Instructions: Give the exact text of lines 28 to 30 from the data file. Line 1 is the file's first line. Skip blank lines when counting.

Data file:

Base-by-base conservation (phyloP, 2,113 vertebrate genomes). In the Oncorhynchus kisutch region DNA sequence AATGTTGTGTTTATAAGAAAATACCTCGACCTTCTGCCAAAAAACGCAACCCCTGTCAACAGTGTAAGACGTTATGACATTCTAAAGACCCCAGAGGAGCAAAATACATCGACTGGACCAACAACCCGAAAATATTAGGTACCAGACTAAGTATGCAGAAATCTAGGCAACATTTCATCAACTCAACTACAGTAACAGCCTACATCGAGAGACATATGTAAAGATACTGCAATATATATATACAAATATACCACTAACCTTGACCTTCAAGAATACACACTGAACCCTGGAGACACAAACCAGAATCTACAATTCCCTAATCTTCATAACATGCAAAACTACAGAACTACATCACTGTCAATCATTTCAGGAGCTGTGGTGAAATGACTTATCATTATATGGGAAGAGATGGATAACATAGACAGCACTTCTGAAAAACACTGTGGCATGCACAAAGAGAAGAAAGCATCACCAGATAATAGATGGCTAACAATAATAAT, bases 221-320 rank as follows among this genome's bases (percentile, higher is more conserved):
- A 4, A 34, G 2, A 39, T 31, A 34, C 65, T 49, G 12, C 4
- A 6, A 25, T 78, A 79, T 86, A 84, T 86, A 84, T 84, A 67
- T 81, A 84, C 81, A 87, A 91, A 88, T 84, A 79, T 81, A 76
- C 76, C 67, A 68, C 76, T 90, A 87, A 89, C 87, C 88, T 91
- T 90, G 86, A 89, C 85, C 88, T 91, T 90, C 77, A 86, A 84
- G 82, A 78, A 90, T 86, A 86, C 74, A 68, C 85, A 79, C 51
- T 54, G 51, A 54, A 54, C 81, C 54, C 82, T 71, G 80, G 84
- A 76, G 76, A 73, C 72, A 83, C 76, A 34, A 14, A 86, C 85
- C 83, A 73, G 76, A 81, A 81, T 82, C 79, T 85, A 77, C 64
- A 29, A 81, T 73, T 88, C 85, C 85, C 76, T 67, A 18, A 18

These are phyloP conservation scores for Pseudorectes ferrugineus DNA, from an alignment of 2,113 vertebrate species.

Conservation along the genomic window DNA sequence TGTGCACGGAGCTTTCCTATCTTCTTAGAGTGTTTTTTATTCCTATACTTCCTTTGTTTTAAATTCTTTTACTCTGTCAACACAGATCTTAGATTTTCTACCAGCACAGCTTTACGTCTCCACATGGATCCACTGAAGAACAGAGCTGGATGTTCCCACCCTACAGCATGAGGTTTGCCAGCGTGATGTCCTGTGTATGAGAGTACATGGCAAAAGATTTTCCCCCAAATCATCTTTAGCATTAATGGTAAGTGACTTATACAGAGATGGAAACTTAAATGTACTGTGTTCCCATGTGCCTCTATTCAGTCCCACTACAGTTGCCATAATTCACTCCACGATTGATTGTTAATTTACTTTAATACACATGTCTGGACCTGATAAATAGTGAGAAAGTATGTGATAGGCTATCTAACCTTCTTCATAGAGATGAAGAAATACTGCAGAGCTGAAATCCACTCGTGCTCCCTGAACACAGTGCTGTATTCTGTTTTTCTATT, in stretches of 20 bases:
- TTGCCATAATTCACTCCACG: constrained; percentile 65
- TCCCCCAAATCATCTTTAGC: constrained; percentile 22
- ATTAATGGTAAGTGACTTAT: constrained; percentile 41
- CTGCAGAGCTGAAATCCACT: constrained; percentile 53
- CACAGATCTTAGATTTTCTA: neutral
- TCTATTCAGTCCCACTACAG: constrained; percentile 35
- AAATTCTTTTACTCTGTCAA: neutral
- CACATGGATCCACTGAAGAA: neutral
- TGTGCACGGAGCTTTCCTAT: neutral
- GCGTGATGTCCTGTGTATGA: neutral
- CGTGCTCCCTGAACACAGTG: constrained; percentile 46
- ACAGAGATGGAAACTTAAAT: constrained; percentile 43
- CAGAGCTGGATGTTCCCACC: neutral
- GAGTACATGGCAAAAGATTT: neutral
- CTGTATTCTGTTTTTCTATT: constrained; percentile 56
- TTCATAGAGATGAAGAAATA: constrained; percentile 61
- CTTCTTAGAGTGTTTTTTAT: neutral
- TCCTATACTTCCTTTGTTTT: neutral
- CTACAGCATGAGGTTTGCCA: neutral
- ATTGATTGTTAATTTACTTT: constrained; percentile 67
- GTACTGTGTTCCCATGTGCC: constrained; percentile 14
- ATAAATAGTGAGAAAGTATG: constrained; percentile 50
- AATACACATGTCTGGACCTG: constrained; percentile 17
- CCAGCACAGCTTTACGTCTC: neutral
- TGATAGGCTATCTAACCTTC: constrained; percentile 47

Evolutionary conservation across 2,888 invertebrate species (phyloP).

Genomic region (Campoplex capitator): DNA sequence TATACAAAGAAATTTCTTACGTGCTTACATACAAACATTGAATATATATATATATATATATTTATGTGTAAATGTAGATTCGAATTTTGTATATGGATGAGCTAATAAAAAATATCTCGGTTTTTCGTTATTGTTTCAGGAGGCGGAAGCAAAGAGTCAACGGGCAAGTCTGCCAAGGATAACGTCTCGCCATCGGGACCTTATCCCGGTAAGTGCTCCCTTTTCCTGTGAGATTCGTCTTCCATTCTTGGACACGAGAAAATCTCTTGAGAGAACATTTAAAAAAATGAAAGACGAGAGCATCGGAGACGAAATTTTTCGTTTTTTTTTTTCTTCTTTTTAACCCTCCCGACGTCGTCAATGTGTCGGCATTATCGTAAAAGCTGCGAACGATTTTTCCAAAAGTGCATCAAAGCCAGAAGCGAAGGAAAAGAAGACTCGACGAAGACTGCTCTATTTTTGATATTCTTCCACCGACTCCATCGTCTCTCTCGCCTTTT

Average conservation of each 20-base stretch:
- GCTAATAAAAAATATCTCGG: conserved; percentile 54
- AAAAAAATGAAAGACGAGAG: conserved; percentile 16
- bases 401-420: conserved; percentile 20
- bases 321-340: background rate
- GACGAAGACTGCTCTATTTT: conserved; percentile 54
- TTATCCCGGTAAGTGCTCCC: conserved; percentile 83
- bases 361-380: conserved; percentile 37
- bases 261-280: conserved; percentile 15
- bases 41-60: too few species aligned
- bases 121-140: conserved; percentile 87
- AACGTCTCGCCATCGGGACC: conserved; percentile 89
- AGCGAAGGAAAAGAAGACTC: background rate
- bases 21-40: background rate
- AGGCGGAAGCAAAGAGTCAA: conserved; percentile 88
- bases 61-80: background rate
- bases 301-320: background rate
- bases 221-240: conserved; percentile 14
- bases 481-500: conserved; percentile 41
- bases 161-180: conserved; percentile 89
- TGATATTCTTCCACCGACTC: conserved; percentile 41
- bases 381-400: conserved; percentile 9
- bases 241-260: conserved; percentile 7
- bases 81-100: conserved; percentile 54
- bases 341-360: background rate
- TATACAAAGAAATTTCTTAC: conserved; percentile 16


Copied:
- CTGTATTCTGTTTTTCTATT: constrained; percentile 56
- TTCATAGAGATGAAGAAATA: constrained; percentile 61
- CTTCTTAGAGTGTTTTTTAT: neutral